The message to Deutsche Bank is clear: If it is going to sell its retail subsidiary Postbank, it should do so to a European partner.
The verdict was delivered after talks between Germany’s biggest bank and officials at the country’s Chancellery and Finance Ministry. Jürgen Fitschen and Paul Achleitner, the bank’s co-CEO and chairman, were told that the government supported Deutsche Bank’s planned realignment strategy, but that the sale of Postbank could be a sticking point.
It is only a request, not an explicit demand to which the bank would be bound. But it isn’t easy to ignore. “For Deutsche Bank, this all but rules out the involvement of a bank or financial investor from outside the E.U., such as from China, India or Russia,” say insiders at Deutsche Bank.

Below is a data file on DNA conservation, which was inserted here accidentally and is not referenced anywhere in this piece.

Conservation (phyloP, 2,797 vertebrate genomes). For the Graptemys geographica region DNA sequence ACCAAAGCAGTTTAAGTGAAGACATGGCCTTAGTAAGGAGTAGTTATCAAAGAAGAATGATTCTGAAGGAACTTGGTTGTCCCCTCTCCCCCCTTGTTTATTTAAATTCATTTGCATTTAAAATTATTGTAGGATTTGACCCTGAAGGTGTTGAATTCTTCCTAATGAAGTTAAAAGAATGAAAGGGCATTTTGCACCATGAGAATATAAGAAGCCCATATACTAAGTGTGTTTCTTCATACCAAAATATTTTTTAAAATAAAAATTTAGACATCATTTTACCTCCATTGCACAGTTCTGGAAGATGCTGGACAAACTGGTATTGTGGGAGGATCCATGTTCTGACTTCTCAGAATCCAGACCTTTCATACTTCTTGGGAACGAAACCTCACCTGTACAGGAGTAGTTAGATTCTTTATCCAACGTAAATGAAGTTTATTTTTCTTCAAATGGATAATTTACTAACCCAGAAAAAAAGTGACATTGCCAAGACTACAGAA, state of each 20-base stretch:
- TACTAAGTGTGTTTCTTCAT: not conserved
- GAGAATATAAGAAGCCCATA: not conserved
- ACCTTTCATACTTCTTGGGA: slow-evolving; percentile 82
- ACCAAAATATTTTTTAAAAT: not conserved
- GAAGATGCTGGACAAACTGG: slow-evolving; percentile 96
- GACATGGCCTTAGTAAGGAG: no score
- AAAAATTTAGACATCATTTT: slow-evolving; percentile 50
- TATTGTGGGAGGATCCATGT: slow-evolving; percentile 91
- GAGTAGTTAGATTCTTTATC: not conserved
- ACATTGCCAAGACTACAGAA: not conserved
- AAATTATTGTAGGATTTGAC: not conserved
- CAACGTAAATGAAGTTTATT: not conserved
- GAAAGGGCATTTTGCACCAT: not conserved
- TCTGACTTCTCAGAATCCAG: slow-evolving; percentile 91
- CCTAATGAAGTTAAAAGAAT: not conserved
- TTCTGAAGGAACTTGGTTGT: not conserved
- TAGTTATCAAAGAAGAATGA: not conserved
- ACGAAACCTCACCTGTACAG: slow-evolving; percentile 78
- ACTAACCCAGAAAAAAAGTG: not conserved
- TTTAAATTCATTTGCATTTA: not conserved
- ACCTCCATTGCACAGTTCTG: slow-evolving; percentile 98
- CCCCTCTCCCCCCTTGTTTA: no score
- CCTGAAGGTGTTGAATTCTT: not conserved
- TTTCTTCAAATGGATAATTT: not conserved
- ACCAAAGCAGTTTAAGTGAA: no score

Finance ministry officials stress that the government did not make “any specific demands” on Deutsche Bank. According to government insiders, this is ultimately the company’s decision and not that of lawmakers.
The government’s involvement is not unusual. In recent years, the Chancellery and finance ministry have repeatedly contributed their ideas on the restructuring of the German banking sector. This was the case when Deutsche Bank first invested in Postbank in 2008, and when Dresdner Bank was sold to Commerzbank, Germany’s second-largest bank, in the same year, just before the bankruptcy of American investment bank Lehman Brothers.